First, assume that a major cable broadband service company offers differential pricing to content providers calibrated to the expected volume of monthly content streaming, with price rising in tandem with expected usage. If the company has no market power (say there are a variety of other broadband companies that vigorously compete with it), the inquiry ends.
If the broadband company has market power, one would ask whether competition in the upstream content provision market would be harmed. Charging differential pricing that merely reflects streaming burdens on the network would be unlikely to harm the upstream competitive process (in fact, it would be expected to create incentives for better use of bandwith by content providers). Thus, the inquiry would end.
Even assuming some harm to individual competitors, efficiencies associated with this scheme (including incentivizing further improvements to the broadband network and efficient use of existing resources) would appear to predominate and probably would preclude an enforcement challenge.
Second, assume that a major broadband company appears to offer “better” contract terms to upstream content providers in which it has a partial ownership interest. If the broadband company has market power, the FTC might ask whether the difference in terms had a material effect on upstream competition among content providers, causing certain upstream providers to exit the market. It might also ask whether those market exits would weaken competition in broadband provision, because other broadband providers would find it costlier to obtain content and compete successfully with the broadband firm imposing those terms.
If competition was indeed harmed, the FTC would then consider whether countervailing economic efficiencies existed (for example, was the differential pricing more efficient, and did it actually incentivize improved investment in upstream content) and, if so, whether they more than outweighed the competitive harm. The net result in this hypothetical case would turn on detailed facts.
Third, assume that two major competing cable broadband companies have differential pricing and service programs that are offered to consumers or to upstream content providers. The competing companies have met and agreed that they should offer similar terms, citing economic efficiencies.
This arrangement likely would be attacked and struck down as an illegal per se price-fixing scheme without regard to the purported efficiency justifications. Similarly, simple agreements between the two broadband companies to deal with different sets of content providers (upstream) or business users (downstream) likely would be deemed illegal per se.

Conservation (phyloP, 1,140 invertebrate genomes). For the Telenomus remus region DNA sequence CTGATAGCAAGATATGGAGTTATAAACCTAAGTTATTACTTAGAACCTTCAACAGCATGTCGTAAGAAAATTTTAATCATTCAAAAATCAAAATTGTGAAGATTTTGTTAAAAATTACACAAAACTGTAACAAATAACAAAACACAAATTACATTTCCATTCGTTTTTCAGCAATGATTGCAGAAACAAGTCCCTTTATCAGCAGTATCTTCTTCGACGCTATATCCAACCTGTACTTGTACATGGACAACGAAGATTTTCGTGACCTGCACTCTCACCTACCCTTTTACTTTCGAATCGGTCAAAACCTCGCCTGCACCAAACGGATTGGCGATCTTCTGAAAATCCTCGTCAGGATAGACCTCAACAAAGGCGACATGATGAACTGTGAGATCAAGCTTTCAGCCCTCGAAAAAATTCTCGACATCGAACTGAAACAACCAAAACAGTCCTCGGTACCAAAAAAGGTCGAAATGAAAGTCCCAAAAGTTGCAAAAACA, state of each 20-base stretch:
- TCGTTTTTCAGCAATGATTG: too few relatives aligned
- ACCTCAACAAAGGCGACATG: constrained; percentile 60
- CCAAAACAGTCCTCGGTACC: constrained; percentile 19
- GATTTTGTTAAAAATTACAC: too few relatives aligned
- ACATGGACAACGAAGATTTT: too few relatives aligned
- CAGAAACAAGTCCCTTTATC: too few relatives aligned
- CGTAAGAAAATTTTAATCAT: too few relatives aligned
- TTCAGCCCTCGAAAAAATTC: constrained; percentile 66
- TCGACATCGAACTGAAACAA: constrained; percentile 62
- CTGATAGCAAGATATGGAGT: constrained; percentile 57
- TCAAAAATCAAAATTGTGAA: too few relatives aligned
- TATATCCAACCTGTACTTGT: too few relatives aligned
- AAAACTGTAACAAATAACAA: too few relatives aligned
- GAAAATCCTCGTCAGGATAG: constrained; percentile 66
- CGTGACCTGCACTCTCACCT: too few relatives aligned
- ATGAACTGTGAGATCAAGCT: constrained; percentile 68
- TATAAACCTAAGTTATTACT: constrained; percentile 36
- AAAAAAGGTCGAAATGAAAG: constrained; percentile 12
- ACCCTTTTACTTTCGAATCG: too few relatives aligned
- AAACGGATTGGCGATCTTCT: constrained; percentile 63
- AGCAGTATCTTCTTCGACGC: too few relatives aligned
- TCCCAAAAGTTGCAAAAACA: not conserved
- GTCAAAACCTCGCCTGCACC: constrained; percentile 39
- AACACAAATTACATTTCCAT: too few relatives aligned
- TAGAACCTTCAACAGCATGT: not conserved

Fourth, assume that a broadband company states publicly that it will never change the content of its “basic” cable television package but subsequently does just that, requiring consumers to pay double for “premium” packages in order to receive the same content. Also assume that the broadband company imposes a major termination and equipment return fee on users that wish to discontinue their basic service.
This arrangement could well be deemed “unfair” in that it imposed after-the-fact harm that could not reasonably have been avoided by consumers and did not appear to have countervailing efficiencies. It could also be deemed “deceptive” to the extent that it involved a material representation that consumers reasonably relied upon and that caused them harm. Efforts by the broadband provider to avoid liability by restyling the premium package as the “new” basic package likely would be rejected as pretextual.
These are, of course, mere stylized examples. Real-world situations could involve a wide variety of complications not addressed above, and any analysis would turn on specific market conditions that might differ significantly from case to case.
Diversity, Free Speech, and Other Social Goals
Finally, it might be argued that despite its beneficial features, FTC antitrust and consumer protection enforcement would not suffice to advance diversity, free speech, and other unenumerated social goals that might be dealt with through net neutrality regulation. Such claims, however, are by nature vague and opaque.
Moreover, a close examination belies the notion that net neutrality plainly would benefit free speech and diversity interests. By impinging on paid prioritization and other techniques used to manage Internet traffic flow, net neutrality mandates may lead to reductions in broadband investments and diminished quality of Internet services. Quality degradations may interfere with Internet users’ understanding of diverse points of view, and the inability to pay for better service may restrict certain individuals’ First Amendment interest in projecting their views as effectively as possible.
Even if, however, particular net neutrality rules effectively advanced some goals other than antitrust and consumer protection, what neutral principle could be applied to decide what goals should be preferred? How would regulators weigh the harm to particular third-party interests that would be a byproduct of the pursuit of such other goals (for example, the harm to those whose messages would be conveyed less effectively because of a paid prioritization ban)? And most significantly, why should a handful of government officials (Federal Communications Commissioners) be empowered to pick “winners” and “losers” through their pursuit of ill-defined goals?
These considerations strongly militate against the notion that net neutrality regulation would clearly benefit society by effectively addressing problems that are beyond the reach of antitrust and consumer protection law.
If a court strikes down the latest FCC effort to regulate the Internet, the FTC has ample authority to address competition and consumer protection problems in the area of broadband, including questions related to net neutrality. The FTC’s highly structured, analytic, fact-based approach to these issues is superior to FCC net neutrality regulation based on vague and unfocused notions of the public interest. If a court does not act, Congress might wish to consider legislation to prohibit FCC Internet regulation and leave oversight of potential competitive and consumer abuses to the FTC.—Alden F. Abbott is Deputy Director of and John, Barbara, and Victoria Rumpel Senior Legal Fellow in the Edwin Meese III Center for Legal and Judicial Studies at The Heritage Foundation.